Dogs that were destined for the dinner table have been rescued. It’s not what you think, though: These dogs were intended to be dinner. Following rescue from Humane Society International, various local groups around the U.S have taken in these dogs—around 250 total.
Not far from Seoul in South Korea, the dogs once lived at dog meat farms in puppy mill conditions. Living in the dark most—if not all—of the time, they have little human contact. They live in filthy conditions (to put it mildly) and receive no medical care. And, the stench of it all is horrific (remember, a dog’s sense of smell is about 10,000 times more refined than ours).
An estimated 17,000 other such farms still operate in South Korea, although it’s a diminishing industry in a society where demand for dog meat has been plummeting. However, according to the Humane Society, meat from about 2 million dogs is still consumed there each year.
For most Americans, the mere thought makes stomachs turn.
So, why is the rescue of these dogs controversial? Some suggest we have enough dogs here that need rescuing, and that we should allocate our resources locally instead. This is a somewhat valid point, although there are places in America—New York City, Chicago, Boston, and San Francisco, to name a few—where, aside from dogs that look like pit bulls, there is actually a shortage of adoptable dogs. However, adoptable dogs may be brought in from a state where there remains an abundance, such as Arkansas or Tennessee—or even Mexico—rather than South Korea.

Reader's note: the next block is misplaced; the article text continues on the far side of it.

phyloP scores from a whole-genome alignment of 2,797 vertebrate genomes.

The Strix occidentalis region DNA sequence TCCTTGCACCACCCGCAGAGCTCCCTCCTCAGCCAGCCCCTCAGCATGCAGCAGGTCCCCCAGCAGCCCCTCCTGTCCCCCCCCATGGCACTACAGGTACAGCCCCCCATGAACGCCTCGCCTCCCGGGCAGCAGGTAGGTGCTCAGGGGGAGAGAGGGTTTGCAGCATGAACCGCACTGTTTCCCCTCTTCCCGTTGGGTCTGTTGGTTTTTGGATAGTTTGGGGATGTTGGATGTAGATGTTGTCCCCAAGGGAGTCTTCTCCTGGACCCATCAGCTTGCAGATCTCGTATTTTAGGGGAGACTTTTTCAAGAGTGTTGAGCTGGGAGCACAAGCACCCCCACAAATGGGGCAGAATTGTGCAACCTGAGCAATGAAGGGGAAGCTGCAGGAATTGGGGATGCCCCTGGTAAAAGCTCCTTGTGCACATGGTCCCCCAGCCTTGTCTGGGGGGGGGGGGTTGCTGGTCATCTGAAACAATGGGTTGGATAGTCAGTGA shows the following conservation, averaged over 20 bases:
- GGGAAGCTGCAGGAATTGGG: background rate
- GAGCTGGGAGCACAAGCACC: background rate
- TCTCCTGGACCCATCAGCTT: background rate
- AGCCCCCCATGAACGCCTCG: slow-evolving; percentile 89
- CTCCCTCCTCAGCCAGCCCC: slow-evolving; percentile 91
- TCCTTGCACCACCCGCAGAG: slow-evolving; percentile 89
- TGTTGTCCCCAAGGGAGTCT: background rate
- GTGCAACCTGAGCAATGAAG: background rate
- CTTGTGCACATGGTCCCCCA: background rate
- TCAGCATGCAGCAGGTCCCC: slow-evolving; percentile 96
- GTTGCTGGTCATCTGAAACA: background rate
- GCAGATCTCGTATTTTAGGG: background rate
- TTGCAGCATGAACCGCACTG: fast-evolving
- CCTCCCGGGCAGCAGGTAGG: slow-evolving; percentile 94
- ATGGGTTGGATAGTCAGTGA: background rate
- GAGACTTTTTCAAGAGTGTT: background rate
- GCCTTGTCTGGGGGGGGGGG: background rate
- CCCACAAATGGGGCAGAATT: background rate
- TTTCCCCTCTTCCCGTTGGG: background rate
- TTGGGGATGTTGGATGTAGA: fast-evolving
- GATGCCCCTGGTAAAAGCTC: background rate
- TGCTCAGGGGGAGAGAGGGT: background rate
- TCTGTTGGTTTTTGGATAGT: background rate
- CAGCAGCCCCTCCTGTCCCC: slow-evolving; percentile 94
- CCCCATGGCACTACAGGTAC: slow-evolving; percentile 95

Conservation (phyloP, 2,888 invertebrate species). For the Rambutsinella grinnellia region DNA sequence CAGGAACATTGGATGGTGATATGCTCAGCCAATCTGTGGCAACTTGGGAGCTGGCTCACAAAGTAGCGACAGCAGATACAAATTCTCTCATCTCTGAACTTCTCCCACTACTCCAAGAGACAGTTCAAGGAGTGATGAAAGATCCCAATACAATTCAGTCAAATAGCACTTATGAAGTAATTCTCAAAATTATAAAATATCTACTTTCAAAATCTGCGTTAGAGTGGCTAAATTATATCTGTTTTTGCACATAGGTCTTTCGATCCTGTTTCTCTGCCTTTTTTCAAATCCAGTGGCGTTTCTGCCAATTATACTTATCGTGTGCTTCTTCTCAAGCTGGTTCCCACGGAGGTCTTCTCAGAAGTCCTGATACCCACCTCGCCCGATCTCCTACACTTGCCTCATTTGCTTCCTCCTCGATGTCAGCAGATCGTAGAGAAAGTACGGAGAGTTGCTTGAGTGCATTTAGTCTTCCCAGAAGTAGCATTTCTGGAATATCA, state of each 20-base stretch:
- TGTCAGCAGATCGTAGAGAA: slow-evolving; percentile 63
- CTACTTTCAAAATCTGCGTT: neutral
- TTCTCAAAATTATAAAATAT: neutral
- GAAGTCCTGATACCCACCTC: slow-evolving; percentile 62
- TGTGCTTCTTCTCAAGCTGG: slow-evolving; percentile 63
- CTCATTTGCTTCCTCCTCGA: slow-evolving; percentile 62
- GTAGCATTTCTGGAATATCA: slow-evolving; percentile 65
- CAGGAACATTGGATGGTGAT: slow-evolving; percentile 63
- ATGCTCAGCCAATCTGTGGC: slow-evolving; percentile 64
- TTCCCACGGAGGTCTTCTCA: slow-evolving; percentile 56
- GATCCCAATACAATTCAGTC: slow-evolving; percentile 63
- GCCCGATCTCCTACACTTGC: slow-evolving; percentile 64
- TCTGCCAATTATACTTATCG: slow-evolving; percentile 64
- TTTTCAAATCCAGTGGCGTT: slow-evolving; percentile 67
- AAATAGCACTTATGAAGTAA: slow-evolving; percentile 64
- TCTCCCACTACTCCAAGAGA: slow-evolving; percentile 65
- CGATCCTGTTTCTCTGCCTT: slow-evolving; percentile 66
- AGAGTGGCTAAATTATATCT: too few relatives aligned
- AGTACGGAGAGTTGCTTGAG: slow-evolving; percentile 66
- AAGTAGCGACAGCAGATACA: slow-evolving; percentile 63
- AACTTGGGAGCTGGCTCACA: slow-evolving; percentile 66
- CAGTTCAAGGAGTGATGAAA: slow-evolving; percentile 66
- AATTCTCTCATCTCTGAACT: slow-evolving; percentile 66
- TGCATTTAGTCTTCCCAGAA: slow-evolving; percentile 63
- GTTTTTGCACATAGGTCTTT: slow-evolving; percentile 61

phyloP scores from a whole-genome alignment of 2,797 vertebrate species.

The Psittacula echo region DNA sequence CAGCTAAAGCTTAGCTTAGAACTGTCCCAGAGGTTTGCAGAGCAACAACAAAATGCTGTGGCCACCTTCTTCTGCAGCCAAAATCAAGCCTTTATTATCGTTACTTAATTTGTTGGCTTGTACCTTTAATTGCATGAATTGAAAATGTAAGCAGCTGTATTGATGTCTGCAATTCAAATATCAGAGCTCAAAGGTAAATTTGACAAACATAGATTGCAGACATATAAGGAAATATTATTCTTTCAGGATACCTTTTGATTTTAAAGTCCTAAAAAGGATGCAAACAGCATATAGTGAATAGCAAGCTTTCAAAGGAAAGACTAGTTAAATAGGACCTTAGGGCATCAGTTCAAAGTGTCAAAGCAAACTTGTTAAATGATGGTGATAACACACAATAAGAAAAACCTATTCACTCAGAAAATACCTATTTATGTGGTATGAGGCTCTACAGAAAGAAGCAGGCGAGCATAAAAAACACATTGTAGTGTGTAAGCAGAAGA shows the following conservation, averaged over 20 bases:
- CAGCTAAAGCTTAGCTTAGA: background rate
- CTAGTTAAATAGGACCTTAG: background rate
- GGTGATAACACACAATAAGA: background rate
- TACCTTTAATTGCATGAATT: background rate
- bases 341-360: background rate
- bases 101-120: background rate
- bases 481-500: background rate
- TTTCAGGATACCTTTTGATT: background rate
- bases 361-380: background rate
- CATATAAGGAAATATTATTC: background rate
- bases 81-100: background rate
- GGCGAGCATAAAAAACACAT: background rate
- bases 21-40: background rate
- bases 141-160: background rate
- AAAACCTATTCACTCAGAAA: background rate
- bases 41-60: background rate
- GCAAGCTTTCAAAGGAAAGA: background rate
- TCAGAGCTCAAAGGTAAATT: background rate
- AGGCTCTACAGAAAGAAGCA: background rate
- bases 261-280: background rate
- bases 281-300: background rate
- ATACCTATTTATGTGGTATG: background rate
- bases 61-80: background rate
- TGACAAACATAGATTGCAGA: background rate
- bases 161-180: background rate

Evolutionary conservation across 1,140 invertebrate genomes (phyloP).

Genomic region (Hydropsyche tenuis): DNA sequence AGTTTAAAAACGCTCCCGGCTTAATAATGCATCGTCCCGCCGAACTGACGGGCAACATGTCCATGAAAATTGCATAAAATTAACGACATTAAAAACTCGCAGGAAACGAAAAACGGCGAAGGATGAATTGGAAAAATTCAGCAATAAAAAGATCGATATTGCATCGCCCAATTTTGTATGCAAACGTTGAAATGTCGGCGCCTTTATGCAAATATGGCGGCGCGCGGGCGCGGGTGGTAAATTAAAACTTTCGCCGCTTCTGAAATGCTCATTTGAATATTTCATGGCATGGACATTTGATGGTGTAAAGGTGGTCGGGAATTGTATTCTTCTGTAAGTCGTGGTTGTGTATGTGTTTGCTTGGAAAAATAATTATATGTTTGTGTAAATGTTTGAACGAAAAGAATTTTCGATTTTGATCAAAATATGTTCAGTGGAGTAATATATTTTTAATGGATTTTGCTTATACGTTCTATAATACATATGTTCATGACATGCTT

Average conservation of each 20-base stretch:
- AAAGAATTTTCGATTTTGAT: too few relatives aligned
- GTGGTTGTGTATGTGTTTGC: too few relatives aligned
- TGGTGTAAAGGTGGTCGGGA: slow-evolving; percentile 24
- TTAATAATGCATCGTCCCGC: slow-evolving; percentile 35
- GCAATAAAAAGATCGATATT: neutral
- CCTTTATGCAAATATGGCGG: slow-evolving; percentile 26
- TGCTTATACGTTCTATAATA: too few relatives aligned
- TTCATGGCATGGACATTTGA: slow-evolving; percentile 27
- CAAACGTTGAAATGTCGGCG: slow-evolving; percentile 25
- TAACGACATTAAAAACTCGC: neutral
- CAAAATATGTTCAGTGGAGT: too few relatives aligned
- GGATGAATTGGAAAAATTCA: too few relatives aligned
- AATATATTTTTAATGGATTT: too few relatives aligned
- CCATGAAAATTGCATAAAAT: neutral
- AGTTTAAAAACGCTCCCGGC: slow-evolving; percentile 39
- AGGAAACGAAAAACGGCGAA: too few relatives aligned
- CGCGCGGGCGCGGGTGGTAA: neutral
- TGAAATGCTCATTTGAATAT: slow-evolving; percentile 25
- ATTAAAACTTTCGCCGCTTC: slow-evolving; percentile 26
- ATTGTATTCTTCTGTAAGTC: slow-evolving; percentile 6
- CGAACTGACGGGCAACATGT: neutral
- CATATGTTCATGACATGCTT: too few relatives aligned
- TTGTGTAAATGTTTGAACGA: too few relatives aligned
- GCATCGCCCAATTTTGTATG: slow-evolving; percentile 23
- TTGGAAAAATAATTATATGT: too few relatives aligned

But as long as the dogs are carefully health screened, which is sometimes a big IF—remember, the H3N2 dog flu strain likely came in from South Korea—I am all for this.
Lives saved are lives saved. Compassion need not have boundaries. Also, with these dogs’ arrival, there’s the arrival of the media’s attention about this horrific practice. And, part of the reason this demand for dog meat is declining in South Korea is because of bad press. Awareness matters.